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Distinguished scholars, ladies and gentlemen,

1.It gives me great pleasure to be with you this morning, addressing university leaders from across the Asia-Pacific from the podium of Malaysia's oldest higher education establishment, Universiti Malaya. As ever, I am delighted to return to this university, and to watch it continue to thrive and prosper on the global stage – not least through the hosting of prestigious international forums such as this one.

2.Allow me at the outset to extend my deepest and most heartfelt sympathies to the people of Turkiye and Syria, following the severe double earthquake that struck their countries earlier this week. At this time of suffering and grief, you are in all our thoughts and prayers.

3.As Chancellor of this university, I feel both immensely proud of its many achievements to date, and deeply invested in its continued success going forward. Now this, of course, begs the question: what does success look like for universities in the twenty- first century? And, even more importantly, what are the means by which that success can be achieved? The answer to the first question is, perhaps, more straightforward. To my mind, there are four key components of success for higher education institutions in the twenty-first century:

4.If only it were that simple! With mounting global financial pressures and the ever-more apparent impacts of the climate crisis, the present landscape for higher education institutions is turbulent, challenging and uncertain. Rapid technological change, a changing labour market, geopolitical shifts and tensions, populist backlashes against multiculturalism and globalization, the impact of the recent pandemic and fears of future ones – all these and more make the role of universities not only much more difficult, but also much less clear. What should universities stand for in the twenty-first century? What values should they uphold and inculcate? What essential purpose in society should they fulfil? These are the key questions with which university leaders must grapple, in order to chart a course for their institutions going forward.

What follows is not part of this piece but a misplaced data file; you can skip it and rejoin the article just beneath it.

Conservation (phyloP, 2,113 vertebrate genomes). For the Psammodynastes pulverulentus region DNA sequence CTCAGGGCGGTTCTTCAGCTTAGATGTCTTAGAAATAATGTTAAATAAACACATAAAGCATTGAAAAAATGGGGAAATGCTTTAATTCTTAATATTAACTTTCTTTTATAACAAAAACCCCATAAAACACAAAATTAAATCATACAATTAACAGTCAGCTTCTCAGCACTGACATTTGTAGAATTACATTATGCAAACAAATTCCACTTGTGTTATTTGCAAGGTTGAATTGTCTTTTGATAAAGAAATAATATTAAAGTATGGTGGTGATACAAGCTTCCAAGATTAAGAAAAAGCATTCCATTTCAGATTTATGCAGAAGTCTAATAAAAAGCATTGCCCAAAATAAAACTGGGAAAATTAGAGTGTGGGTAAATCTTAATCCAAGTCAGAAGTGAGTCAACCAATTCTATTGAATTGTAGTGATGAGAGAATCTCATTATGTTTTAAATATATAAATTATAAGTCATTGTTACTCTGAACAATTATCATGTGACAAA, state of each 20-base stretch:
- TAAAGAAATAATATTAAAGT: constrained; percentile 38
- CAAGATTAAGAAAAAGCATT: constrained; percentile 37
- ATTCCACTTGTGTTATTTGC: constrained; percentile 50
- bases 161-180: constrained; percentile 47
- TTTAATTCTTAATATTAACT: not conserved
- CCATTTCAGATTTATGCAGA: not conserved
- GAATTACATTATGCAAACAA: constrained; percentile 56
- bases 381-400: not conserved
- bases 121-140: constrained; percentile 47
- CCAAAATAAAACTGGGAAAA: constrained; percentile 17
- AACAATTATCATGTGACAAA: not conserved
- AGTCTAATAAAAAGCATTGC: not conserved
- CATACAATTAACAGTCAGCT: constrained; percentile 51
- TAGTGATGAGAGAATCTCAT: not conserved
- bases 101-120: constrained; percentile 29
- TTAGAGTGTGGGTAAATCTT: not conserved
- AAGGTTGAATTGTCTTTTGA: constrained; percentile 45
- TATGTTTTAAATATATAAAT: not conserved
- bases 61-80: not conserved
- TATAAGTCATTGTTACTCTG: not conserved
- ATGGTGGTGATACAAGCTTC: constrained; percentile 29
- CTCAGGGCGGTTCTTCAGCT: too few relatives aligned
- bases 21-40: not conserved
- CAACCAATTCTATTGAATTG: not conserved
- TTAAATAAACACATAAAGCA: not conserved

5.Given the current financial outlook and market volatility, it might seem logical that twenty-first century universities need to think and operate more like businesses. They must be forward-looking, agile, adaptable. They must think carefully about the value that their courses provide to students in the global marketplace. Indeed, we saw the importance of that flexibility during the pandemic, when universities had to adapt at speed to a new world of online teaching. Many institutions are now capitalizing on the exciting opportunities presented by this new way of delivering higher education through low-cost online distance learning, which also serves to greatly expand access. Universities will need to continue to adapt and innovate in response to the new challenges and opportunities of the twenty-first century. Higher education leaders with sound business sense will be vital to this.

6.And yet, universities are not businesses. Their success, their value, cannot be measured purely in terms of profit, and their students are not simply customers. Universities are thought- leaders; defenders and discovers of knowledge. To quote the famous 19th century British Prime Minister, Benjamin Disraeli (d. 1881), they are places of "light, liberty and learning". I, for one, firmly believe that universities have a civic duty to use their talents and resources to support the public good. We saw this in practice when the Astra-Zeneca Covid-19 vaccine was developed at speed by Oxford University scientists, and the University insisted that billions of doses should be distributed at cost to over 150 countries in the developing world.7 Such decisions cannot be made on the basis of market forces and financial reckoning alone. They require moral and academic leadership, as well as a business mindset.